What It’s Like to Live in a City Without Uber, by Neal Pollock. A month ago Austin, Texas, rejected a proposal by Uber and Lyft to self-regulate their drivers and instead mandated stricter rules on the companies, including fingerprint background checks and emblems on cars. A disaster of price gouging, traffic and bad taxis has followed.
Overnight, a city of two million people, a major international tech business hub and the Capital of Texas, has become virtually impossible to navigate without a privately owned car. If you’re from out of town, you’re in trouble. …
Getting to and from the airport was fine, Duncan says. He used the airport-transit app Wingz, which was on time, clean, and reasonably priced. The rest of the weekend, he says, “truly sucked.” He tried a cab-hailing app called Z Trip, which replied to his request two hours after he made it. “We walked for miles on Saturday night,” he says. “It took us forever to get back home. On Sunday night, it took us an hour to get out of a Mexican restaurant that was trying to shut down.” …
Berezin had a pre-scheduled business trip to Austin the week that Uber and Lyft left town. He had to hail a taxi instead. “The cab was super loud, the structure had worn out a long time ago,” he said. “I couldn’t even hear myself when I was on the phone.” He had to travel from the airport to suburban Round Rock. The driver didn’t know the destination, so he had Berezin enter the destination on an old Blackberry. Including tip, the ride cost 97 dollars. Three months earlier, the exact same trip had cost Berezin $50 with Uber.
“When I went to pay there wasn’t a standard swipe, “Berezin said. “I handed him a card, he put it through a Square on his personal phone. And then I got a receipt not from Yellow Cab, but from this guy. There were no protections. I don’t want to hand my card to just anyone.”
Who knew that transport had primarily become a communications problem, rather than an automobile problem? The internet and apps solved that problem, with Uber and others adding the communications solution to the existing automobiles. Going back to the old pre-information monopolies really sucked.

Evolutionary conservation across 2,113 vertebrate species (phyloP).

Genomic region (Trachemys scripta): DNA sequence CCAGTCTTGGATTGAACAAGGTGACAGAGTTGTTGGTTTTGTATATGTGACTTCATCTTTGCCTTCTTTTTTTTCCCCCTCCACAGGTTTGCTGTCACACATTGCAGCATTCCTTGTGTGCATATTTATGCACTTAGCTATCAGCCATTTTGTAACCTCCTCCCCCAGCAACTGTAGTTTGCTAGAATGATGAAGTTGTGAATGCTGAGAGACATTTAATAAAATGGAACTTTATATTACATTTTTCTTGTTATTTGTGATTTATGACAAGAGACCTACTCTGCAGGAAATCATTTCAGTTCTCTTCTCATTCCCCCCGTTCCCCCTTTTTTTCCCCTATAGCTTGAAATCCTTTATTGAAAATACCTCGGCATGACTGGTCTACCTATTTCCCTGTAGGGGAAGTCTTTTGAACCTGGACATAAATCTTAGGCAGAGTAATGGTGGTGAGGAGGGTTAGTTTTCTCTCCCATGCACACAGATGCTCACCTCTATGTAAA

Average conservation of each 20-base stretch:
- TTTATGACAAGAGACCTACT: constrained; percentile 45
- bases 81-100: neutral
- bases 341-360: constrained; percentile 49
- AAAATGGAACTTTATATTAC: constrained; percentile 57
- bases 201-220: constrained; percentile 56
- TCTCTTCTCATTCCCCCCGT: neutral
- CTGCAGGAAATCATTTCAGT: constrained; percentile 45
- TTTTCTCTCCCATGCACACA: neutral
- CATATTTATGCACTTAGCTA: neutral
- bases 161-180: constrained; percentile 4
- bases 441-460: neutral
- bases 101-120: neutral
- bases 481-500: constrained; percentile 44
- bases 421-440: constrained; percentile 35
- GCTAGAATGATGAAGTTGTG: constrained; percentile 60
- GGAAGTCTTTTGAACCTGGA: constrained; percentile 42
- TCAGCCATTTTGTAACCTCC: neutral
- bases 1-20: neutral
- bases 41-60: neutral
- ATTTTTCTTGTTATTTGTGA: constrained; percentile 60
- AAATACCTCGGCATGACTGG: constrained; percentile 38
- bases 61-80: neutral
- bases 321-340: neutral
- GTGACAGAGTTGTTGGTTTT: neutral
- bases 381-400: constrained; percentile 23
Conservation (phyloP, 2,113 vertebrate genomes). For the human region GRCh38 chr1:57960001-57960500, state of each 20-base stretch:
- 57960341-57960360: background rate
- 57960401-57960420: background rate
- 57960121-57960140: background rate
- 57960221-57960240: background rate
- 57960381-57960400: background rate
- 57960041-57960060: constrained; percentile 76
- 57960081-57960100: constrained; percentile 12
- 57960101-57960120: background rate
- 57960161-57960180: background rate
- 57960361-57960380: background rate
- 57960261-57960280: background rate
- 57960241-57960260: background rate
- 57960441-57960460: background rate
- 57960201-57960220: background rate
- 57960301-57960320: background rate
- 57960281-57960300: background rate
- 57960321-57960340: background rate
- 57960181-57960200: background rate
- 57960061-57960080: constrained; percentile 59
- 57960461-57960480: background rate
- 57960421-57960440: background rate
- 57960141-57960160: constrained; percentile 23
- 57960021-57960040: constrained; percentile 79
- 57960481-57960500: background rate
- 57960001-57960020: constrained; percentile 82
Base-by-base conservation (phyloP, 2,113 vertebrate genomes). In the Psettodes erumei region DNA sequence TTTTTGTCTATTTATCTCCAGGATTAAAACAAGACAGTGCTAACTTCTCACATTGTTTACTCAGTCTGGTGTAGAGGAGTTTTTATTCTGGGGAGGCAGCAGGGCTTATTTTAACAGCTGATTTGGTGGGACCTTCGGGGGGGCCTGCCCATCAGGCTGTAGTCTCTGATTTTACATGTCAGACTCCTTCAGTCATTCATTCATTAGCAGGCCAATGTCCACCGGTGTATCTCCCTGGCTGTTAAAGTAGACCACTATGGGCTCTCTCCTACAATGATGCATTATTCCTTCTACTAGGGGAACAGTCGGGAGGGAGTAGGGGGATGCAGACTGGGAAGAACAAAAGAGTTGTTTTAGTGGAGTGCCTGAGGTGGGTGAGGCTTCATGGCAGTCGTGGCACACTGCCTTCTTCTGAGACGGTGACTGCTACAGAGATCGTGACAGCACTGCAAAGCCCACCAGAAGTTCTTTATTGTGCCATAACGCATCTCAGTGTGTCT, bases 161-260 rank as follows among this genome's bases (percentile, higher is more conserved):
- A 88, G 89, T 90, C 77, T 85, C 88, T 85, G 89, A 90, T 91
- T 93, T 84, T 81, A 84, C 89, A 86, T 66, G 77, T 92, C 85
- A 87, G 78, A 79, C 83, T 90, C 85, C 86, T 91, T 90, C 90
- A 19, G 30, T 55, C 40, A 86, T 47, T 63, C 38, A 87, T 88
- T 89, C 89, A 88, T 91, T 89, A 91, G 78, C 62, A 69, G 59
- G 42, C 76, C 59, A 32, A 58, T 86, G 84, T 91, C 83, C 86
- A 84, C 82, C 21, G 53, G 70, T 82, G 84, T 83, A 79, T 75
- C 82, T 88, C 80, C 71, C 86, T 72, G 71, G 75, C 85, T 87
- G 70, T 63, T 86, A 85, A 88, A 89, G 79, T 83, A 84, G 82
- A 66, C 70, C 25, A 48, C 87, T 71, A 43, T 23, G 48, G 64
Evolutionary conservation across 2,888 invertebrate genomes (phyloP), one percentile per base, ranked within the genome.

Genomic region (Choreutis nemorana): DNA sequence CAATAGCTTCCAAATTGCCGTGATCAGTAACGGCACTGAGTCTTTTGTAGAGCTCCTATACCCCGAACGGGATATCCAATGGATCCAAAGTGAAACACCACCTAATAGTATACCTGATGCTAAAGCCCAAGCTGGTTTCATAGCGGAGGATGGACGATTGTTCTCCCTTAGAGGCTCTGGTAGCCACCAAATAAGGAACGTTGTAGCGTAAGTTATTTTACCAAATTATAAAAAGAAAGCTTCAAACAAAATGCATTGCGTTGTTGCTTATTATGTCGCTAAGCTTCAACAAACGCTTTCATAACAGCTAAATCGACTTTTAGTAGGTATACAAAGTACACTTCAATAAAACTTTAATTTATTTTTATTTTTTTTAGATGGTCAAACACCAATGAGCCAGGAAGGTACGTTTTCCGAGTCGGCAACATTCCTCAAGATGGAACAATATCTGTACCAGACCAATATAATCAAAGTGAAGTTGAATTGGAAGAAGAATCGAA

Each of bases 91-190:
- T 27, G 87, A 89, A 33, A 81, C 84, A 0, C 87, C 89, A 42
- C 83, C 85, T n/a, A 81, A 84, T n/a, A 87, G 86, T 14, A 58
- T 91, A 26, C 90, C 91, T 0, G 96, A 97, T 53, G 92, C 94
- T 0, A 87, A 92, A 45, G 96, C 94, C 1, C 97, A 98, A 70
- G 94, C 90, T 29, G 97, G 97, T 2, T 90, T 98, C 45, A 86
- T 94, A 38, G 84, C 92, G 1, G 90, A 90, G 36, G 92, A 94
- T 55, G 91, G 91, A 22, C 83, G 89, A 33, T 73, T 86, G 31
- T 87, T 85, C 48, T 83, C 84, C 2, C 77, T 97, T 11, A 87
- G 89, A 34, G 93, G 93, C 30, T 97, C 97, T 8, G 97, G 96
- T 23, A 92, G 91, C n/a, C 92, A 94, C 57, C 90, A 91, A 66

Austin has gone back in time 20 years, to an era where the taxi monopoly and the Hertz cartel had a total chokehold on visitors. One of Berezin’s colleagues had a scheduled car rental. The company told him they were sold out, not likely on an average Tuesday. But, they said, they had a few cars in reserve in case of emergency, priced at $100 a day. “These weren’t Escalades,” Berezin says. “They were old Nissan Sentras.” The price-gouge is on. …
Meanwhile, ten thousand drivers are out of a job—or at least a second job. The city’s huge phalanx of former ride-sharing drivers finds itself scrambling for work. The city responded by setting up a useless hotline and a “job fair” that consisted of little more than telling people how to apply for expensive chauffeur’s licenses and cab medallions.
Other than the occasional savvy low-scale entrepreneur and sharky car-rental and cab companies, no one appears to be benefitting from this insane transit apocalypse. Though the city frightened voters with terrifying depictions of a plague of Uber-rape, it’s now come out that people with sexual assault convictions, and even drunk-driving arrests, are actually allowed to drive cabs in Austin, few questions asked.